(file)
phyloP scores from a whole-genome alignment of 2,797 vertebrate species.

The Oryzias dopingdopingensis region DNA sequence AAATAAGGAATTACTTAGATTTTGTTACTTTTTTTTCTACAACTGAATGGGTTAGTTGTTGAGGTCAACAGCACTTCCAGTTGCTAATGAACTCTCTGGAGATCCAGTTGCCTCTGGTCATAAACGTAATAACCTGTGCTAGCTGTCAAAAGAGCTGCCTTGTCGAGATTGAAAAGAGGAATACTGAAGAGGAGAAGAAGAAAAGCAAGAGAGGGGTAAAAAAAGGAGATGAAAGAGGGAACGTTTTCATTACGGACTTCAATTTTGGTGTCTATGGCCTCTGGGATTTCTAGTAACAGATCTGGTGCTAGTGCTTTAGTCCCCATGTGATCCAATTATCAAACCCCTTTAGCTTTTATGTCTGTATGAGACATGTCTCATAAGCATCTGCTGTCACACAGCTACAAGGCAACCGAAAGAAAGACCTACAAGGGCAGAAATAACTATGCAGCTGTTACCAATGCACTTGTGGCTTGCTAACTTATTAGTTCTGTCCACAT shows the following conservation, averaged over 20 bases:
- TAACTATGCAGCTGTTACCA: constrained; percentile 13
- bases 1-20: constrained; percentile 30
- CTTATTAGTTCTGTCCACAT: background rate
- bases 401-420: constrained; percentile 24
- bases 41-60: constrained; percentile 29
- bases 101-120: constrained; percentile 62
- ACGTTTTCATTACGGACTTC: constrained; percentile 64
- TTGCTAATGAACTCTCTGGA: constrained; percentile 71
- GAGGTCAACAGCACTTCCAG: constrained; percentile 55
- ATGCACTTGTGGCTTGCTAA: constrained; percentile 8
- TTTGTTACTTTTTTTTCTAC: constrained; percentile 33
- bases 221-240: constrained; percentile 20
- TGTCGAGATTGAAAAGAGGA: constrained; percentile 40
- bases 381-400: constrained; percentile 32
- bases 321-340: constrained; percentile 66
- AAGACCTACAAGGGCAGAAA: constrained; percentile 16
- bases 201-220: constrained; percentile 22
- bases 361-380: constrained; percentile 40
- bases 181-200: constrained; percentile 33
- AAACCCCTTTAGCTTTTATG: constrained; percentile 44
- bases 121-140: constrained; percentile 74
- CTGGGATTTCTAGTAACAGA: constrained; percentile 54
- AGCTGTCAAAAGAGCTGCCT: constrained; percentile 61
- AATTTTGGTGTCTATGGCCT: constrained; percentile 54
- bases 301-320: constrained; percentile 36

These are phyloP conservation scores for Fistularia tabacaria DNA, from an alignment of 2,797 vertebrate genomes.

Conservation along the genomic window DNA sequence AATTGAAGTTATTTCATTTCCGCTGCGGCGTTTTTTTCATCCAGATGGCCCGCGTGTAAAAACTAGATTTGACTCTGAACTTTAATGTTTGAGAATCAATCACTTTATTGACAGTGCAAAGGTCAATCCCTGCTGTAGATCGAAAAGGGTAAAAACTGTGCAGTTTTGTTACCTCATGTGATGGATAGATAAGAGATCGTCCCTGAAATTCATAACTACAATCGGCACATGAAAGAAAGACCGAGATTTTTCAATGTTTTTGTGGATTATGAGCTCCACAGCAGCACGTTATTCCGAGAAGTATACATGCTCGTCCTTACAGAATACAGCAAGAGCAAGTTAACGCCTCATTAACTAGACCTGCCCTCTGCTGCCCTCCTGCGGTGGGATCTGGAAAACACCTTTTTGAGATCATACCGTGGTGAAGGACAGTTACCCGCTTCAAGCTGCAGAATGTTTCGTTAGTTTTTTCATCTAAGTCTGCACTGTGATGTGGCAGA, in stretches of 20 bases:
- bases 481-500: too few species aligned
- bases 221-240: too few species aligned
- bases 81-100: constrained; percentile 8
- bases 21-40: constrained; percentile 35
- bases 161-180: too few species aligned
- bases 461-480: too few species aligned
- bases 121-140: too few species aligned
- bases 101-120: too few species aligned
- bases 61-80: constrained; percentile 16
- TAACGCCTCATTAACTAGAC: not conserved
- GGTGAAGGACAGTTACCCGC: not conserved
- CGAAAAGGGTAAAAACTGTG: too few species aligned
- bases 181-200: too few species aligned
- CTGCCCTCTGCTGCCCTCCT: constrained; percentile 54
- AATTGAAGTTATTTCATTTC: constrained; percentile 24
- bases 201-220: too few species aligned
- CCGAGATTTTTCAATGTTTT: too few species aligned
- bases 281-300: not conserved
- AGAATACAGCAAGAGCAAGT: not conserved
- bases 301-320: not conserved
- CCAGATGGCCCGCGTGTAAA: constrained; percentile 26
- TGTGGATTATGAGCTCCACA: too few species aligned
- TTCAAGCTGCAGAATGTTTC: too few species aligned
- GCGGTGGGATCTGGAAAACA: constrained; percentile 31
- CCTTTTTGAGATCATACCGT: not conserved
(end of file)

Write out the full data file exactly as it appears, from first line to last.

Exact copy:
phyloP scores from a whole-genome alignment of 2,797 vertebrate species.

The Oryzias dopingdopingensis region DNA sequence AAATAAGGAATTACTTAGATTTTGTTACTTTTTTTTCTACAACTGAATGGGTTAGTTGTTGAGGTCAACAGCACTTCCAGTTGCTAATGAACTCTCTGGAGATCCAGTTGCCTCTGGTCATAAACGTAATAACCTGTGCTAGCTGTCAAAAGAGCTGCCTTGTCGAGATTGAAAAGAGGAATACTGAAGAGGAGAAGAAGAAAAGCAAGAGAGGGGTAAAAAAAGGAGATGAAAGAGGGAACGTTTTCATTACGGACTTCAATTTTGGTGTCTATGGCCTCTGGGATTTCTAGTAACAGATCTGGTGCTAGTGCTTTAGTCCCCATGTGATCCAATTATCAAACCCCTTTAGCTTTTATGTCTGTATGAGACATGTCTCATAAGCATCTGCTGTCACACAGCTACAAGGCAACCGAAAGAAAGACCTACAAGGGCAGAAATAACTATGCAGCTGTTACCAATGCACTTGTGGCTTGCTAACTTATTAGTTCTGTCCACAT shows the following conservation, averaged over 20 bases:
- TAACTATGCAGCTGTTACCA: constrained; percentile 13
- bases 1-20: constrained; percentile 30
- CTTATTAGTTCTGTCCACAT: background rate
- bases 401-420: constrained; percentile 24
- bases 41-60: constrained; percentile 29
- bases 101-120: constrained; percentile 62
- ACGTTTTCATTACGGACTTC: constrained; percentile 64
- TTGCTAATGAACTCTCTGGA: constrained; percentile 71
- GAGGTCAACAGCACTTCCAG: constrained; percentile 55
- ATGCACTTGTGGCTTGCTAA: constrained; percentile 8
- TTTGTTACTTTTTTTTCTAC: constrained; percentile 33
- bases 221-240: constrained; percentile 20
- TGTCGAGATTGAAAAGAGGA: constrained; percentile 40
- bases 381-400: constrained; percentile 32
- bases 321-340: constrained; percentile 66
- AAGACCTACAAGGGCAGAAA: constrained; percentile 16
- bases 201-220: constrained; percentile 22
- bases 361-380: constrained; percentile 40
- bases 181-200: constrained; percentile 33
- AAACCCCTTTAGCTTTTATG: constrained; percentile 44
- bases 121-140: constrained; percentile 74
- CTGGGATTTCTAGTAACAGA: constrained; percentile 54
- AGCTGTCAAAAGAGCTGCCT: constrained; percentile 61
- AATTTTGGTGTCTATGGCCT: constrained; percentile 54
- bases 301-320: constrained; percentile 36

These are phyloP conservation scores for Fistularia tabacaria DNA, from an alignment of 2,797 vertebrate genomes.

Conservation along the genomic window DNA sequence AATTGAAGTTATTTCATTTCCGCTGCGGCGTTTTTTTCATCCAGATGGCCCGCGTGTAAAAACTAGATTTGACTCTGAACTTTAATGTTTGAGAATCAATCACTTTATTGACAGTGCAAAGGTCAATCCCTGCTGTAGATCGAAAAGGGTAAAAACTGTGCAGTTTTGTTACCTCATGTGATGGATAGATAAGAGATCGTCCCTGAAATTCATAACTACAATCGGCACATGAAAGAAAGACCGAGATTTTTCAATGTTTTTGTGGATTATGAGCTCCACAGCAGCACGTTATTCCGAGAAGTATACATGCTCGTCCTTACAGAATACAGCAAGAGCAAGTTAACGCCTCATTAACTAGACCTGCCCTCTGCTGCCCTCCTGCGGTGGGATCTGGAAAACACCTTTTTGAGATCATACCGTGGTGAAGGACAGTTACCCGCTTCAAGCTGCAGAATGTTTCGTTAGTTTTTTCATCTAAGTCTGCACTGTGATGTGGCAGA, in stretches of 20 bases:
- bases 481-500: too few species aligned
- bases 221-240: too few species aligned
- bases 81-100: constrained; percentile 8
- bases 21-40: constrained; percentile 35
- bases 161-180: too few species aligned
- bases 461-480: too few species aligned
- bases 121-140: too few species aligned
- bases 101-120: too few species aligned
- bases 61-80: constrained; percentile 16
- TAACGCCTCATTAACTAGAC: not conserved
- GGTGAAGGACAGTTACCCGC: not conserved
- CGAAAAGGGTAAAAACTGTG: too few species aligned
- bases 181-200: too few species aligned
- CTGCCCTCTGCTGCCCTCCT: constrained; percentile 54
- AATTGAAGTTATTTCATTTC: constrained; percentile 24
- bases 201-220: too few species aligned
- CCGAGATTTTTCAATGTTTT: too few species aligned
- bases 281-300: not conserved
- AGAATACAGCAAGAGCAAGT: not conserved
- bases 301-320: not conserved
- CCAGATGGCCCGCGTGTAAA: constrained; percentile 26
- TGTGGATTATGAGCTCCACA: too few species aligned
- TTCAAGCTGCAGAATGTTTC: too few species aligned
- GCGGTGGGATCTGGAAAACA: constrained; percentile 31
- CCTTTTTGAGATCATACCGT: not conserved